Renzo Piano Architect, Designer of The Shard in London, Building Workshop, Images, Designs
Renzo Piano Architect
RPBW: Contemporary Architecture Practice based in Italy, France & USA
2 Sep 2016
Renzo Piano – The Iconic Architect Behind The Shard
A look at some of award-winning Italian architect Renzo Piano’s most famous works
Catherine Macaulay, Houzz Contributor
Architect at a Glance
Name Renzo Piano, b1937
Design philosophy Piano believes architecture is one of the ways in which people tell stories, and that we must never be content with just one result, but rather should continuously be striving for more.
Distinctive style He has avoided any one recognisable signature so as not to be confined by expectations, but is a firm believer in coherence, and a common thread throughout his varying projects is that they are lightweight and contemporary structures.
Major works The Shard in London (2000-2012); the Centre Georges Pompidou in Paris (1971-1977); Kimbell Art Museum expansion in Texas (2007-2013); The New York Times Building in New York (2000-2007).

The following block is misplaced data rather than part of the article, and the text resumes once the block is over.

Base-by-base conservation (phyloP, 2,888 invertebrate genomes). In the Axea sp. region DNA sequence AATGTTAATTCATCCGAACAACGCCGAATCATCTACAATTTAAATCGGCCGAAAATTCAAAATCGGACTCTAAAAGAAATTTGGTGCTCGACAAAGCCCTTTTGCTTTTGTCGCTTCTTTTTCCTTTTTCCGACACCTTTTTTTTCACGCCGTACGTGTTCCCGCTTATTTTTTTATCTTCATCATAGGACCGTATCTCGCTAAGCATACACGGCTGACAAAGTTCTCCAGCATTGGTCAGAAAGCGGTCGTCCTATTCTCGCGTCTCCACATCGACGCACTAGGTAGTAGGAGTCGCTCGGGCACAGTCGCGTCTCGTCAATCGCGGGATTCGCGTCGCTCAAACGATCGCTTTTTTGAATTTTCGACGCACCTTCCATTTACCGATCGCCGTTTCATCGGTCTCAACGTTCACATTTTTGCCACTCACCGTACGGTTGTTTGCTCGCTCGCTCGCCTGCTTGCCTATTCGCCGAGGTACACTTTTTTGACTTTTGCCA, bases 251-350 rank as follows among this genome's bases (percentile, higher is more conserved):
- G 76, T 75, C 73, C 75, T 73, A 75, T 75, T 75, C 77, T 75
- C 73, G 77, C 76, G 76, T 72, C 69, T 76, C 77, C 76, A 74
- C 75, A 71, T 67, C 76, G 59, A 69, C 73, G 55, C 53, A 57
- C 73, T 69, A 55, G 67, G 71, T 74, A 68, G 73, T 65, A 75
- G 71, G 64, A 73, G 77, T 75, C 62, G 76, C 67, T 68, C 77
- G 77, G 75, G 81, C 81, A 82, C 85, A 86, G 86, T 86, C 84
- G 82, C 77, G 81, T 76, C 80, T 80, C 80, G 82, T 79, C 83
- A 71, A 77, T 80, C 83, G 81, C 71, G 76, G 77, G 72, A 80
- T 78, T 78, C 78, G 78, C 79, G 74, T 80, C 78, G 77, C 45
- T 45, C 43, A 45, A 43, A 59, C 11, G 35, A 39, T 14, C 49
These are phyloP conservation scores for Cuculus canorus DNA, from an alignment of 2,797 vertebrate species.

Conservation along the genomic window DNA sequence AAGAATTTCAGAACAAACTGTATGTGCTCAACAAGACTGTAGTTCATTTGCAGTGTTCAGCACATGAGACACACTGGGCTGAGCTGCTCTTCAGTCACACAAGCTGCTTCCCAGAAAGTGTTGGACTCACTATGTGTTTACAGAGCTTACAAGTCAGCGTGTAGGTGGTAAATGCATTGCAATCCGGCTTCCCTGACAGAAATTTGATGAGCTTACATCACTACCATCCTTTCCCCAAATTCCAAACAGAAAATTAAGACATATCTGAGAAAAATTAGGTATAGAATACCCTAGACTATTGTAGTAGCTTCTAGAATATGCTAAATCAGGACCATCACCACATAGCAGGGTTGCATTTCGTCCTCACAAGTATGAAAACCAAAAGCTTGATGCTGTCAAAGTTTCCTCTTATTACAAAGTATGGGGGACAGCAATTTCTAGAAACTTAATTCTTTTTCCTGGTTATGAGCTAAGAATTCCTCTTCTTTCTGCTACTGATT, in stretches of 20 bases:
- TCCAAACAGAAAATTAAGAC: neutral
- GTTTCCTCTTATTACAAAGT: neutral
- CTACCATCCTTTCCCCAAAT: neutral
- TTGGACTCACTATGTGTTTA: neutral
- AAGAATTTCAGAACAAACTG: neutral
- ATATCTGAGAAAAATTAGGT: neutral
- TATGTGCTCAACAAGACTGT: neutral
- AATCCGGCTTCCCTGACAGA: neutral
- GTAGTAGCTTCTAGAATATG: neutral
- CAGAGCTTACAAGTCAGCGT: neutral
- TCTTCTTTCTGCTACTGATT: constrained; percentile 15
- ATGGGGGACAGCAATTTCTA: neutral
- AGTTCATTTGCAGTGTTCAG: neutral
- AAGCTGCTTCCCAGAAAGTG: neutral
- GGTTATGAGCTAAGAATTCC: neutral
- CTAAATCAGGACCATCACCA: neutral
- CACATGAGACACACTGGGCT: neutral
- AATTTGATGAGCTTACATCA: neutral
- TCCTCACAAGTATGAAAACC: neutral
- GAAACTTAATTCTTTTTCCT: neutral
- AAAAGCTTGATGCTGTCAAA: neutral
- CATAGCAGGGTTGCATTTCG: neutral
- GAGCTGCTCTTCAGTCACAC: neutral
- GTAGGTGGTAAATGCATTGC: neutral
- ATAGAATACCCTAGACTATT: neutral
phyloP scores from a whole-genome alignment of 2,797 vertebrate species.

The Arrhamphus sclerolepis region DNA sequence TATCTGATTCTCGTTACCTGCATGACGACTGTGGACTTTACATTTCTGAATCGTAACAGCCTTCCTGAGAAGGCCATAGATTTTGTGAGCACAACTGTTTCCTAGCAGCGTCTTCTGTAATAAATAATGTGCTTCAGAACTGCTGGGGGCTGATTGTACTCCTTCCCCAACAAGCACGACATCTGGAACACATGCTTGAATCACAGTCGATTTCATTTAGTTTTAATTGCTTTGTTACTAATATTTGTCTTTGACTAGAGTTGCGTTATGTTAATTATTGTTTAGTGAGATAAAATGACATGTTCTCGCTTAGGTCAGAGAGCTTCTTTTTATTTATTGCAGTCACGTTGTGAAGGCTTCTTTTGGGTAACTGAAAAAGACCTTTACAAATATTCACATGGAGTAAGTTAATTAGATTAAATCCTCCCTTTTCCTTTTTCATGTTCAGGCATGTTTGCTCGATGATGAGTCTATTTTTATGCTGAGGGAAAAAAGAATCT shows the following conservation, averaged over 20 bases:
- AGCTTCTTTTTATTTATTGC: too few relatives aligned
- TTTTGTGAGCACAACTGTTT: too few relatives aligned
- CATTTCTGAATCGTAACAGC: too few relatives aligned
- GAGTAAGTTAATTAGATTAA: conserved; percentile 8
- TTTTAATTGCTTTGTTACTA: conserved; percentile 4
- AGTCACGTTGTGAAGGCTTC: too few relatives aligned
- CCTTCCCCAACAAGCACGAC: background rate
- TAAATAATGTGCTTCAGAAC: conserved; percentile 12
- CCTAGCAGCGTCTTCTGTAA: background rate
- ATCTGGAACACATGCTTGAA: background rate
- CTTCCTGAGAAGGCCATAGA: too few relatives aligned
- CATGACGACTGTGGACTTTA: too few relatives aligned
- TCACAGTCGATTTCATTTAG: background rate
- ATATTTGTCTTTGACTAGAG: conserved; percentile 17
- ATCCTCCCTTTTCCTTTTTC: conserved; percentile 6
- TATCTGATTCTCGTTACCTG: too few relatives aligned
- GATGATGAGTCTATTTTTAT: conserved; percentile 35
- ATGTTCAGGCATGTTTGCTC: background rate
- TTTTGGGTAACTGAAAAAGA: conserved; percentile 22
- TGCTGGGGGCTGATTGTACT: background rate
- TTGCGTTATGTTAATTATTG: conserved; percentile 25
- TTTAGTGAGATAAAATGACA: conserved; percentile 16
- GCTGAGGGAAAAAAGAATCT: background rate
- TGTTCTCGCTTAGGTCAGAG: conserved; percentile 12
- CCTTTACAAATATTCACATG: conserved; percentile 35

Honours RIBA Gold Medal 1989; Kyoto Prize 1990; Neutra Prize 1991; Erasmus Prize 1995; The Pritzker Architecture Prize 1998; The Sonning Prize 2008; AIA Gold Medal 2008, among others.
Photo: Stefano Goldberg – Publifoto © RPBW
Born in Genoa, Italy, in 1937 into a family of builders, Renzo Piano graduated from the Politecnico di Milano in 1964, where he was very involved in the community life of the university. ‘It’s true, I came from a family of builders, but I also came from a very strong social experience of community life… This funny bouillabaisse of emotion is very rich,’ Piano told Marcus Fairs in an interview. ‘It’s stupid to say that coming from a family of builders was a good thing in itself, because you can learn later on, but it was good because it kept me away from formality.’